In this news, we discuss the Hasbro revenue slips on production delays in movies, TV shows, shares fall.
(Reuters) – Hasbro Inc HAS.O reported a 4% drop in adjusted revenue on Monday as coronavirus delays in film and TV production hit its entertainment unit, removing the bursting with its booming board game business and sending its shares down 10%.
The company’s decline in overall sales in the third quarter, excluding the acquisition of maker “Peppa Pig” Entertainment One, contrasts with rival Mattel MAT.O, which last week saw net sales growth of nearly 10%. % for the same period.
Hasbro has attempted to expand its revenue base by making movies, TV shows and video games based on the characters it owns, but the coronavirus crisis has highlighted the risk of this gamble, with studios being forced to delay projects for several months.
Revenue on this side of Hasbro’s business fell 28% in the third quarter.
Analysts at MKM Partners attributed part of the drop in Hasbro shares on Monday to heightened expectations after Mattel easily beat sales and earnings forecasts amid strong demand for its line of Barbie dolls.
Hasbro reported third-quarter net sales of $ 1.78 billion, beating analysts’ estimates of $ 1.75 billion, according to IBES data from Refinitiv.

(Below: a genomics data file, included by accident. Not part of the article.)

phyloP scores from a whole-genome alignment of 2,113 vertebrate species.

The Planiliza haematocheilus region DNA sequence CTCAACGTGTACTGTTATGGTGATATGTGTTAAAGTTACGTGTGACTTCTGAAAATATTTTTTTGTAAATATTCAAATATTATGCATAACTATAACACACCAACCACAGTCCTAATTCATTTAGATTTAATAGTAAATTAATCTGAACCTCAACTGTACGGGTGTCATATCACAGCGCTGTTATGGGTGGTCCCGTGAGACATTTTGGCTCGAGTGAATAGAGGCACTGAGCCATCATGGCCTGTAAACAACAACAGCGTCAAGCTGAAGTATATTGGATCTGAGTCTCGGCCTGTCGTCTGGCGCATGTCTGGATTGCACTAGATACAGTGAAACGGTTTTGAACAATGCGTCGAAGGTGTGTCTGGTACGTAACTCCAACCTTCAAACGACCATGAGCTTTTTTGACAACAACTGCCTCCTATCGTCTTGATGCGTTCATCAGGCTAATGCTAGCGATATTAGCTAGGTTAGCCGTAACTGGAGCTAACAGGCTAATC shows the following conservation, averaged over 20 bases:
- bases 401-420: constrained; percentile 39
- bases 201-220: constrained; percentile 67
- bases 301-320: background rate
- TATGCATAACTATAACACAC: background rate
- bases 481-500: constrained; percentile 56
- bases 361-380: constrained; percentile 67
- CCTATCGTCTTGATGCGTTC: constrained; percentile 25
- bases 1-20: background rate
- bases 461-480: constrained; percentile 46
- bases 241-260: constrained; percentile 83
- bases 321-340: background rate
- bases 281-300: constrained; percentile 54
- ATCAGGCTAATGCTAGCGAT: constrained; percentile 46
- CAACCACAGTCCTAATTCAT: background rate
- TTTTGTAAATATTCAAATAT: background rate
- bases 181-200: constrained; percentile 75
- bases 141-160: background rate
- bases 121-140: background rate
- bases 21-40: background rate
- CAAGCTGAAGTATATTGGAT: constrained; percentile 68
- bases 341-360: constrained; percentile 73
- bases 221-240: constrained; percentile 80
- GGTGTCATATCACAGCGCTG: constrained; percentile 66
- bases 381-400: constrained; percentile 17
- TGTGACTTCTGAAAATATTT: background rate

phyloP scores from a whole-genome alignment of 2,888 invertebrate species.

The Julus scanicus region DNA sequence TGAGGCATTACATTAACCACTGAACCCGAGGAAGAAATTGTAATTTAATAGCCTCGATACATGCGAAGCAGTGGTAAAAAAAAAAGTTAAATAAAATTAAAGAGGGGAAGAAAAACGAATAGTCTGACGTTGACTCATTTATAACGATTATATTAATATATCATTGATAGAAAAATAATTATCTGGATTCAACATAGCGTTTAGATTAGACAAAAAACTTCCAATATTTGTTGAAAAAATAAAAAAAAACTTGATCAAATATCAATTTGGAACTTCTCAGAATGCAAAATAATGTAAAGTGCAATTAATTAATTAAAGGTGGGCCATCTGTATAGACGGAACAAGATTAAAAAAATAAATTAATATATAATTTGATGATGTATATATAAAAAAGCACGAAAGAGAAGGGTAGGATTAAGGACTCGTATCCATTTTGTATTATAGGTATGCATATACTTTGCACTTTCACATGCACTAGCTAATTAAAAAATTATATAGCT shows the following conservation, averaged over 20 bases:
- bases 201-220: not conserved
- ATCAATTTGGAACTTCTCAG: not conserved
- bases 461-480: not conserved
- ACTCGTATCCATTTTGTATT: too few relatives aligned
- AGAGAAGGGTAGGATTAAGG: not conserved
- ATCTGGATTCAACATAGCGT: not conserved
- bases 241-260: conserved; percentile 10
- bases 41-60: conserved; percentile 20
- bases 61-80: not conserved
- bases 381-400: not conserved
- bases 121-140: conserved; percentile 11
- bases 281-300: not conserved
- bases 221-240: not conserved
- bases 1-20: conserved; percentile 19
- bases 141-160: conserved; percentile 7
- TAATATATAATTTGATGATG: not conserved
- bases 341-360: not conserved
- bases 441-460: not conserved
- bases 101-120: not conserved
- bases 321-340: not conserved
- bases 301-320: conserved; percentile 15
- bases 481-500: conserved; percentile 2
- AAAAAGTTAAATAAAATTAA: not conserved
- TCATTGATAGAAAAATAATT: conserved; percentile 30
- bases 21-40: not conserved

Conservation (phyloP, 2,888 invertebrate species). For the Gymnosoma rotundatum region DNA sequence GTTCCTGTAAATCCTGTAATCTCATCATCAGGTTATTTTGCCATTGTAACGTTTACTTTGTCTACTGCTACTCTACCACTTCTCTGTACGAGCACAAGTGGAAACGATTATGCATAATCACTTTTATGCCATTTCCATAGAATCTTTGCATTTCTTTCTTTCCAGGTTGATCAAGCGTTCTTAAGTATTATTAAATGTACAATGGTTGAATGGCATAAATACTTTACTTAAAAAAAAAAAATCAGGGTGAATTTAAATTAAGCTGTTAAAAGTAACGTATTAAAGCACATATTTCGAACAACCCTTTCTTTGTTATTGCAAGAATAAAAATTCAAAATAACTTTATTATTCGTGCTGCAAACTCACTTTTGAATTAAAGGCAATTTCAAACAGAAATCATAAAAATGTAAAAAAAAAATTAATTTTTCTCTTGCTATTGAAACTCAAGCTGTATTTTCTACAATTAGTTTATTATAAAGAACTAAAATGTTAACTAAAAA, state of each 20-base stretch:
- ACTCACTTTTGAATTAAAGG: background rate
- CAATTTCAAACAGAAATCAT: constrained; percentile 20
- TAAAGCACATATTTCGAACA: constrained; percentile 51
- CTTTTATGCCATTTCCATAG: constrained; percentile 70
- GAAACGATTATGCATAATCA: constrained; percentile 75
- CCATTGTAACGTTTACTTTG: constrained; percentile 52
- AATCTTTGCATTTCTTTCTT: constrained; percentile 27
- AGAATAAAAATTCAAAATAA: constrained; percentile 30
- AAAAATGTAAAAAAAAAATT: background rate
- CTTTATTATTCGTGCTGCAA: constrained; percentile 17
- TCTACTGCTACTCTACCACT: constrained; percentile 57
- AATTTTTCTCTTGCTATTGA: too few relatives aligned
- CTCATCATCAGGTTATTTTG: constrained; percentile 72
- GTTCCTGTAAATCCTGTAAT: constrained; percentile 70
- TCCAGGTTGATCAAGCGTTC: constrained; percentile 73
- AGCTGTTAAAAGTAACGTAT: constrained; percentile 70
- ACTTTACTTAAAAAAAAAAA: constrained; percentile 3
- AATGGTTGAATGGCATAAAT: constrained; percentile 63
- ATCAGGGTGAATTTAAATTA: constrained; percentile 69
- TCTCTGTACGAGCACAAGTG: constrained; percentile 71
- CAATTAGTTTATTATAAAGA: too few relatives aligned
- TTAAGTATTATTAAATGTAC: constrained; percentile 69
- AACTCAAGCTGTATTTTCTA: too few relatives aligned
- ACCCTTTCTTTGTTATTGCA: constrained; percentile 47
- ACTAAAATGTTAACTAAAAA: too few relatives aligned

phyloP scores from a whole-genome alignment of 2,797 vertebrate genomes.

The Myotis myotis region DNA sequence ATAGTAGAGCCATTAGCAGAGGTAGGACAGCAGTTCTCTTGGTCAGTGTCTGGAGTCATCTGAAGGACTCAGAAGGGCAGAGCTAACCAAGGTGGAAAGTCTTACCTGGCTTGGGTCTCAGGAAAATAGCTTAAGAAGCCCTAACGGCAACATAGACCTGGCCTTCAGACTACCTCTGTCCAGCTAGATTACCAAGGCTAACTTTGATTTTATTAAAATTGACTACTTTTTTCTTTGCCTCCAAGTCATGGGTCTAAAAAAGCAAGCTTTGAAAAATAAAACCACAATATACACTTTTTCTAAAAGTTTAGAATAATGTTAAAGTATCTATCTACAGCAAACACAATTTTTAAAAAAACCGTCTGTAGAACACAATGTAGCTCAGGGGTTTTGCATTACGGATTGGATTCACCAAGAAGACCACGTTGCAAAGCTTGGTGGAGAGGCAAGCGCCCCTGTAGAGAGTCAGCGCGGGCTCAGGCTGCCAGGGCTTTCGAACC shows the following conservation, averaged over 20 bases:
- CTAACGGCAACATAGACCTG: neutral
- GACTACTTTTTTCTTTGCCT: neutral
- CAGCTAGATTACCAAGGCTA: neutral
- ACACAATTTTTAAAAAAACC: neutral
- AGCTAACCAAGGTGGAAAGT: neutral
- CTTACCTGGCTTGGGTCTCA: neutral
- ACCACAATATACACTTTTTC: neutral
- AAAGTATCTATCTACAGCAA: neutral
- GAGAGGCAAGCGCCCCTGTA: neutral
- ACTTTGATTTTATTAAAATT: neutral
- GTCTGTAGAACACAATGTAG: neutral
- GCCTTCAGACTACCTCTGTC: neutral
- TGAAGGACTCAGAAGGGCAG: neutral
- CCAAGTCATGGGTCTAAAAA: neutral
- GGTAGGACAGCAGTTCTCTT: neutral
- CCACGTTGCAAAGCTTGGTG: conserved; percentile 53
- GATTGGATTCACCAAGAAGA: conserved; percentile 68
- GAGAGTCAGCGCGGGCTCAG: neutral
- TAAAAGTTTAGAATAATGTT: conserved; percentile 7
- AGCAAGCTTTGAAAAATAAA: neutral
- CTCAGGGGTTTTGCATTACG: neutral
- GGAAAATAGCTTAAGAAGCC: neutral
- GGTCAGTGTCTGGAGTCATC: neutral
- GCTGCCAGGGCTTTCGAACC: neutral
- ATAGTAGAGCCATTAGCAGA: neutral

However, Mattel, which still relies almost entirely on traditional toy sales, beat estimates by nearly $ 200 million, while closing the revenue gap over its biggest rival.
Still, total revenues for all of Hasbro’s gaming brands, including Monopoly, Scrabble and Dungeons & Dragons, jumped 21%, with families stuck at home spending more on board games.
Hasbro said its adjusted profits could rise in the fourth quarter, but warned that the absence of a blockbuster children’s film during the holiday season could put pressure on some toy sales.
Third quarter net income attributable to the company increased 3.7% to $ 220.9 million. On an adjusted basis, Hasbro posted earnings of $ 1.88 per share, beating estimates of $ 1.63.
Reporting by Uday Sampath in Bengaluru; Edited by Anil D’Silva
Original © Thomson Reuters